President Barack Obama's plan to reduce gun violence focuses on gun sales, mental health, school safety and public health research. But will it work?
No single policy can end gun deaths and prevent massacres like that at Sandy Hook Elementary School, where last month a gunman killed 26 people, including 20 children.
Mr Obama admitted as much when he announced a plan to change America's gun culture on Wednesday.
"Reducing gun violence is a complicated challenge," he said. "If there's even one thing we can do to reduce this violence, if there's even one life that can be saved, we have an obligation to try."
Most public health officials agree on the need for a patchwork approach to the problem - one encompassing gun regulations, mental health initiatives and a hard look at violence in popular culture.
"Gun violence is not just an issue of ownership and criminality and not just an issue of mental health," says Dariush Mozaffarian, co-director of the programme in cardiovascular epidemiology at Brigham and Women's Hospital and Harvard Medical School.
"If we look at it broadly as a public health issue, we will be much more successful than just trying to address one or two specific pathways."
Driving accidents and smoking deaths are two such issues that benefitted from a broad approach, he says.
But can Mr Obama's proposals be effective? We take a closer look at some of the provisions in the plan.
"The most important thing we need to do is fix our current system of background checks," Daniel Webster, director of the Johns Hopkins Center for Gun Policy and Research, said this week at a press conference.
"It is indefensible that we have a system that allows people to sell guns with no background checks."
According to the US justice department, up to 40% of gun purchases take place without a background check - those from private sellers and some at gun shows.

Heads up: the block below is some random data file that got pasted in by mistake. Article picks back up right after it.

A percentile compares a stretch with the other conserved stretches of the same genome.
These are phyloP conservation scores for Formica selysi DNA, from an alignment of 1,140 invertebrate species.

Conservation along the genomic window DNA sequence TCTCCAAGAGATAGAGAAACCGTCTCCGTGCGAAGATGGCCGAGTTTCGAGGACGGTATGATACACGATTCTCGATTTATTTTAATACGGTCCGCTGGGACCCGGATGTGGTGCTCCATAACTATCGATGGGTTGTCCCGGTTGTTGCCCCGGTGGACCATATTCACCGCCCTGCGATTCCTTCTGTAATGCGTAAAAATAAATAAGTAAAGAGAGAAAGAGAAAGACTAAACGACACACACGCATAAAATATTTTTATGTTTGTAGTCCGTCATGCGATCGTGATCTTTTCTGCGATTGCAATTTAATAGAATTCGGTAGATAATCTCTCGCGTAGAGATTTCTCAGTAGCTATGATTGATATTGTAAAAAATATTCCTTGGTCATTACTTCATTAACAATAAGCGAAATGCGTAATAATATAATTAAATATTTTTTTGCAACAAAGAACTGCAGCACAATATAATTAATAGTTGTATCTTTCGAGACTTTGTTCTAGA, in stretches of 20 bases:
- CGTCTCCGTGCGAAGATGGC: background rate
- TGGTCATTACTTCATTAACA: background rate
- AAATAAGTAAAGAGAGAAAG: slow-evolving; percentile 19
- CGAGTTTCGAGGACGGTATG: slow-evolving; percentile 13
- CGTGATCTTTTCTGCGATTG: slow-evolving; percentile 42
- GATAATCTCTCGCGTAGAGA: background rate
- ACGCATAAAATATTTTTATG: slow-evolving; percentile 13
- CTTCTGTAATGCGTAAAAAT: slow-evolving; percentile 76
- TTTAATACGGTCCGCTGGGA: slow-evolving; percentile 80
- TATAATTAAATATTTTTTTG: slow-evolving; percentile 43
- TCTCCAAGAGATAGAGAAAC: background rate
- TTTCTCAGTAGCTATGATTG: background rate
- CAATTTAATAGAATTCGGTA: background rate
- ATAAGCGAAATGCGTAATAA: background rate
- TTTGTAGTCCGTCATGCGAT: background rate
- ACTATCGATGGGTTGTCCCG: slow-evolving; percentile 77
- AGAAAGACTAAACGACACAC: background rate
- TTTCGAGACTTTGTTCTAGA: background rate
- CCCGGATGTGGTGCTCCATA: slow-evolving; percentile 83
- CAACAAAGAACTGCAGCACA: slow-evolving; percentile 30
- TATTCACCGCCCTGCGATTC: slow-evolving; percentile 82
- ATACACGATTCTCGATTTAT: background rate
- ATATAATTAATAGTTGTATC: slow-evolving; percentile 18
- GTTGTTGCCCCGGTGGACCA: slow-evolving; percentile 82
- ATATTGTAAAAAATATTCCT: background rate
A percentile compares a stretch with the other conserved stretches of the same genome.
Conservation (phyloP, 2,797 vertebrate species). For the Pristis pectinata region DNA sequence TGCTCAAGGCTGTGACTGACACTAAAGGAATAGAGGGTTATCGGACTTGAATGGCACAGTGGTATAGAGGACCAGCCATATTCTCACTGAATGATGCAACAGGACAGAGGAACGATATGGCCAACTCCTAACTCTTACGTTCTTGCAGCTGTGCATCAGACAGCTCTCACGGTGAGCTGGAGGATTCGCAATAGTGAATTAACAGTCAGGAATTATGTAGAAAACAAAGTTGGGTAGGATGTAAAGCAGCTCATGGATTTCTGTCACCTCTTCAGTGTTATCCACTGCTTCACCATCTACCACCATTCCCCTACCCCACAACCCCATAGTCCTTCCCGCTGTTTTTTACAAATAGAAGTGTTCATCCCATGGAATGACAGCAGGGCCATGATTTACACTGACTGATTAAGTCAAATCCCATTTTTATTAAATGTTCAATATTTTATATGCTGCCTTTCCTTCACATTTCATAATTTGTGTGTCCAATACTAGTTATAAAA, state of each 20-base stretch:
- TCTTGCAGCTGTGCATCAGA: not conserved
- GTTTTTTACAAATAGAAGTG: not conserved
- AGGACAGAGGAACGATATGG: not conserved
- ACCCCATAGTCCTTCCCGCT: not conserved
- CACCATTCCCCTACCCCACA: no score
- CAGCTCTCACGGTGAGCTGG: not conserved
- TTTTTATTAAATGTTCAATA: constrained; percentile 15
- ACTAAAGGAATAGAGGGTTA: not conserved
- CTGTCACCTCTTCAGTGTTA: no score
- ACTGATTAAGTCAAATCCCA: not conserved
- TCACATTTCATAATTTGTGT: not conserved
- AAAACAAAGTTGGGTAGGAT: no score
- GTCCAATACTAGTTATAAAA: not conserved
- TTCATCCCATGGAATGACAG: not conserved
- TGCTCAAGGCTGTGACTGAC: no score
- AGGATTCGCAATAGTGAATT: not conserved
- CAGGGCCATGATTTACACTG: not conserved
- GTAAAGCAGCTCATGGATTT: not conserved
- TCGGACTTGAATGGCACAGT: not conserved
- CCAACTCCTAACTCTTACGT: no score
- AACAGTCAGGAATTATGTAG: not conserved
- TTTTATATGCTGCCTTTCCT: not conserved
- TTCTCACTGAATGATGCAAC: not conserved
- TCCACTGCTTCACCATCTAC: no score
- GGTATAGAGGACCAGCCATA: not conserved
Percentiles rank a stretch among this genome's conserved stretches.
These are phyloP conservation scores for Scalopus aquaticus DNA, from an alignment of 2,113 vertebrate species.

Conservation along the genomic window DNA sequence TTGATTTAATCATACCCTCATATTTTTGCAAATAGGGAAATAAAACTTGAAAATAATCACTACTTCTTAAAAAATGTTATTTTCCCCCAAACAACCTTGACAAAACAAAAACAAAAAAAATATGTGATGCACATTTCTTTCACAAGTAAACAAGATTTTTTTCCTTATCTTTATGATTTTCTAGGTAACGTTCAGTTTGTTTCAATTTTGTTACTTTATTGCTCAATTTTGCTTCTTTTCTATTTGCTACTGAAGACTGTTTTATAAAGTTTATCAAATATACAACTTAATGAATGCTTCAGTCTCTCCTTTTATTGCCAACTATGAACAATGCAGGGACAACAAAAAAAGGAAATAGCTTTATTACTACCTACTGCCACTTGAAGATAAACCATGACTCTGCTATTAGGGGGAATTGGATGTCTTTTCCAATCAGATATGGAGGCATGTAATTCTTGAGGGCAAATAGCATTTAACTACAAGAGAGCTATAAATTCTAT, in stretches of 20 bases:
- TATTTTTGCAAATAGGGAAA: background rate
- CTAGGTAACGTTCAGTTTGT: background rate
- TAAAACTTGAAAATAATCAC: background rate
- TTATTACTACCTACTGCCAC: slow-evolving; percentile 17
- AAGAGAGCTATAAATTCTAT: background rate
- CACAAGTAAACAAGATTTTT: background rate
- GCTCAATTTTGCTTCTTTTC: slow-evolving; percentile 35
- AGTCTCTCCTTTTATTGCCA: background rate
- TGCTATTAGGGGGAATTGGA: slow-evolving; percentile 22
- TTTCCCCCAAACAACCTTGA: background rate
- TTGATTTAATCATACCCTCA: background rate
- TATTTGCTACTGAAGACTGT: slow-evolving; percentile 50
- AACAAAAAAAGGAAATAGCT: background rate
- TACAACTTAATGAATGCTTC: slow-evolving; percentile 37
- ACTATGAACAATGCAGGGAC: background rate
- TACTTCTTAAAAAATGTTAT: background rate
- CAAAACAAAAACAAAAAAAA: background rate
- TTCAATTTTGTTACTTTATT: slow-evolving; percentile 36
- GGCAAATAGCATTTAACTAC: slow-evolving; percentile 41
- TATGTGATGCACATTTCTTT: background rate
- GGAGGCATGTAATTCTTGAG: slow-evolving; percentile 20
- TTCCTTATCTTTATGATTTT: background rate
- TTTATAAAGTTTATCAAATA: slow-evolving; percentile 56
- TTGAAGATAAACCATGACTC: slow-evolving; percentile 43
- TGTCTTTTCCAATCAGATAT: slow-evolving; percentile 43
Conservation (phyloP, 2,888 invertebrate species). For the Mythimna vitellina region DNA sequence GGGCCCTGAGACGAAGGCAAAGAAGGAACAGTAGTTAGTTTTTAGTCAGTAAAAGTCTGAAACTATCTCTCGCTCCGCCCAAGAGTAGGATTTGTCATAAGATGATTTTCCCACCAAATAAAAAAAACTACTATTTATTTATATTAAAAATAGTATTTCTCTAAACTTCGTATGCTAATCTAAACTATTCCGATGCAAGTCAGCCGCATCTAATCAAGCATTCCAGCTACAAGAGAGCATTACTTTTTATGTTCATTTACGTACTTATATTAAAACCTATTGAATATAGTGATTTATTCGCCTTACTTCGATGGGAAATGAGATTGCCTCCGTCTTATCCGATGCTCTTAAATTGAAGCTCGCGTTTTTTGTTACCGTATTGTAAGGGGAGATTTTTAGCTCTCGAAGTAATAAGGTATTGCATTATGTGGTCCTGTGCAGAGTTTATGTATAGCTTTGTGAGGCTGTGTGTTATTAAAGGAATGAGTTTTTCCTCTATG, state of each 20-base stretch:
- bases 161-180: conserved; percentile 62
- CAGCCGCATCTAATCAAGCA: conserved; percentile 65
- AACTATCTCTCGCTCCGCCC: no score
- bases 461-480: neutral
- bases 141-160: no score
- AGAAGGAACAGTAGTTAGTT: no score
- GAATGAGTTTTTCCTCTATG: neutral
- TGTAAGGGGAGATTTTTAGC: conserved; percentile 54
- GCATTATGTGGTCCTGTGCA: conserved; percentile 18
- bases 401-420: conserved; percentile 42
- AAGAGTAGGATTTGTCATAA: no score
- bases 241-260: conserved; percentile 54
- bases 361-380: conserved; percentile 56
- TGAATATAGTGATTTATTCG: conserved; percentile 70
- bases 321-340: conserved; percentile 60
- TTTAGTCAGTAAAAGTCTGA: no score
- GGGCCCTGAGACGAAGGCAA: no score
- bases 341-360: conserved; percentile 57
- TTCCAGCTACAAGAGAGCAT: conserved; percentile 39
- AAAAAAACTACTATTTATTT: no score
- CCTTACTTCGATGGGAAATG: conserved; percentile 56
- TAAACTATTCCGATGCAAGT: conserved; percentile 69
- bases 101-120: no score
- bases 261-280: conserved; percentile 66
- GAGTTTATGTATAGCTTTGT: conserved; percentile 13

Closing the loophole will weed out those with criminal or psychiatric backgrounds legally barring them from gun ownership, Mr Webster said.
But background checks would not have stopped most school shootings, in which the gunmen took legally obtained weapons from parents with spotless backgrounds, says Jack Levin, a professor of sociology and criminology at Northeastern University in Boston.
Many gunmen have a clean criminal history - they are just having a really bad day, he says.
He says most gun deaths are classified as manslaughter, which implies a crime committed without forethought.
"In those cases, the criminal may not have a psychiatric record or a criminal history," says Mr Levin.
"His pathology is situational. He loses his cool, loses his temper, and in the heat of the moment he takes out his knife from the kitchen drawer or gun from his trench coat and shoots."
The proposed assault weapons ban would eliminate the sale of weapons designed, as Mr Obama said, "to pump out as many bullets as fast as possible".
Mr Webster said these weapons are particularly dangerous - and their ban could reduce deaths.
"We believe they pose a unique threat with respect to mass shootings," he said. "The casualty numbers tend to be larger with such weapons."
Limiting magazine size - and thus the number of bullets that can be shot without reloading - could help reduce fatalities, Mr Webster said.
Mr Obama noted the gunman at a cinema in Colorado in July shot 70 people in minutes.
When gunmen need to reload, victims and first responders have a chance to fight back, says Mr Levin.
But Mr Levin also points out that most gun deaths are the result of handguns.
"One bullet, one body," he says.
Mr Levin says addressing mental health provides the biggest way to prevent shootings - but it is important that the motivation is right.
"We wait until someone looks troublesome, but we should get in touch with them and intervene when they're troubled," he says. "Not to prevent a murder, but to help them."
Mr Obama called for mental-health counsellors, as well as anti-bullying resources for 8,000 schools.
National Rifle Association Executive Vice-President Wayne LaPierre last month called violent video games and television programmes part of the problem.
That line was widely ridiculed by gun control advocates as an oversimplification, but Mr Obama has since said he wants to study the impact of violence in pop culture.
That's progress, says Mr Mozaffarian.
"Even during the day if I'm watching a sporting program... almost every commercial break there's a commercial with people being shot, guns being pulled out," he says.
He says ubiquitous images of violence create "a strong unconscious acceptability".
"We have common-sense regulations to minimise obscenity and nudity, and almost nothing for gun violence," he says.
While he says larger cultural change is possible - and necessary - he admits that it can take a long time.
The question is how long the nation can wait.